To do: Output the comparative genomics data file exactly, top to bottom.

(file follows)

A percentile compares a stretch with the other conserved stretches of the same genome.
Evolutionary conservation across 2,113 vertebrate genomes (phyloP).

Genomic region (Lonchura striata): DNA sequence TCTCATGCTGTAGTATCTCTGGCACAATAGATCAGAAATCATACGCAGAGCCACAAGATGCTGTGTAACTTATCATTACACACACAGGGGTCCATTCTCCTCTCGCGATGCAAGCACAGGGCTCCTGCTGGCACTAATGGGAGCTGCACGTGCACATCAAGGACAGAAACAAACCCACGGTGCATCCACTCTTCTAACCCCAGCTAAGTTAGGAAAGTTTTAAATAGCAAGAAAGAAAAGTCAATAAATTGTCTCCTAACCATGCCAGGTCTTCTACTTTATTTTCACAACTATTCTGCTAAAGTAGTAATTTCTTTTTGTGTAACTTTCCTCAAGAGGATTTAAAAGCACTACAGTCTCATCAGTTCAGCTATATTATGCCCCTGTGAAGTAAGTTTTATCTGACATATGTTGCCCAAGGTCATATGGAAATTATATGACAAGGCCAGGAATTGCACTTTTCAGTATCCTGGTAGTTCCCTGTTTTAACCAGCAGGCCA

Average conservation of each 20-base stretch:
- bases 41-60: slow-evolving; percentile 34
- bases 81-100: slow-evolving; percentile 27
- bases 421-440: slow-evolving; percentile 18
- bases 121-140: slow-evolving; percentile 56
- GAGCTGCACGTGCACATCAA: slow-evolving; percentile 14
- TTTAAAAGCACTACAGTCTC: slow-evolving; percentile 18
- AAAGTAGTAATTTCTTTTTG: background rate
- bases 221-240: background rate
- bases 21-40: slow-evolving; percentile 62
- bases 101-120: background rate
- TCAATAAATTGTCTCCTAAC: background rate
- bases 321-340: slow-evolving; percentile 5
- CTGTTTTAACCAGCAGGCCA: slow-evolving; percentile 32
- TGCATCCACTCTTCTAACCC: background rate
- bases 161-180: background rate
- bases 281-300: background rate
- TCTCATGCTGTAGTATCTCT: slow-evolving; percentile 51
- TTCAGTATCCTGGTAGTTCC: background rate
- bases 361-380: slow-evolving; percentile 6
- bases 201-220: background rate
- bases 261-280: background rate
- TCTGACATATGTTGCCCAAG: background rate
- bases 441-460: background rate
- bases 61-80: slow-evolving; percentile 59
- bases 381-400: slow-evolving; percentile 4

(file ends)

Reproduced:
A percentile compares a stretch with the other conserved stretches of the same genome.
Evolutionary conservation across 2,113 vertebrate genomes (phyloP).

Genomic region (Lonchura striata): DNA sequence TCTCATGCTGTAGTATCTCTGGCACAATAGATCAGAAATCATACGCAGAGCCACAAGATGCTGTGTAACTTATCATTACACACACAGGGGTCCATTCTCCTCTCGCGATGCAAGCACAGGGCTCCTGCTGGCACTAATGGGAGCTGCACGTGCACATCAAGGACAGAAACAAACCCACGGTGCATCCACTCTTCTAACCCCAGCTAAGTTAGGAAAGTTTTAAATAGCAAGAAAGAAAAGTCAATAAATTGTCTCCTAACCATGCCAGGTCTTCTACTTTATTTTCACAACTATTCTGCTAAAGTAGTAATTTCTTTTTGTGTAACTTTCCTCAAGAGGATTTAAAAGCACTACAGTCTCATCAGTTCAGCTATATTATGCCCCTGTGAAGTAAGTTTTATCTGACATATGTTGCCCAAGGTCATATGGAAATTATATGACAAGGCCAGGAATTGCACTTTTCAGTATCCTGGTAGTTCCCTGTTTTAACCAGCAGGCCA

Average conservation of each 20-base stretch:
- bases 41-60: slow-evolving; percentile 34
- bases 81-100: slow-evolving; percentile 27
- bases 421-440: slow-evolving; percentile 18
- bases 121-140: slow-evolving; percentile 56
- GAGCTGCACGTGCACATCAA: slow-evolving; percentile 14
- TTTAAAAGCACTACAGTCTC: slow-evolving; percentile 18
- AAAGTAGTAATTTCTTTTTG: background rate
- bases 221-240: background rate
- bases 21-40: slow-evolving; percentile 62
- bases 101-120: background rate
- TCAATAAATTGTCTCCTAAC: background rate
- bases 321-340: slow-evolving; percentile 5
- CTGTTTTAACCAGCAGGCCA: slow-evolving; percentile 32
- TGCATCCACTCTTCTAACCC: background rate
- bases 161-180: background rate
- bases 281-300: background rate
- TCTCATGCTGTAGTATCTCT: slow-evolving; percentile 51
- TTCAGTATCCTGGTAGTTCC: background rate
- bases 361-380: slow-evolving; percentile 6
- bases 201-220: background rate
- bases 261-280: background rate
- TCTGACATATGTTGCCCAAG: background rate
- bases 441-460: background rate
- bases 61-80: slow-evolving; percentile 59
- bases 381-400: slow-evolving; percentile 4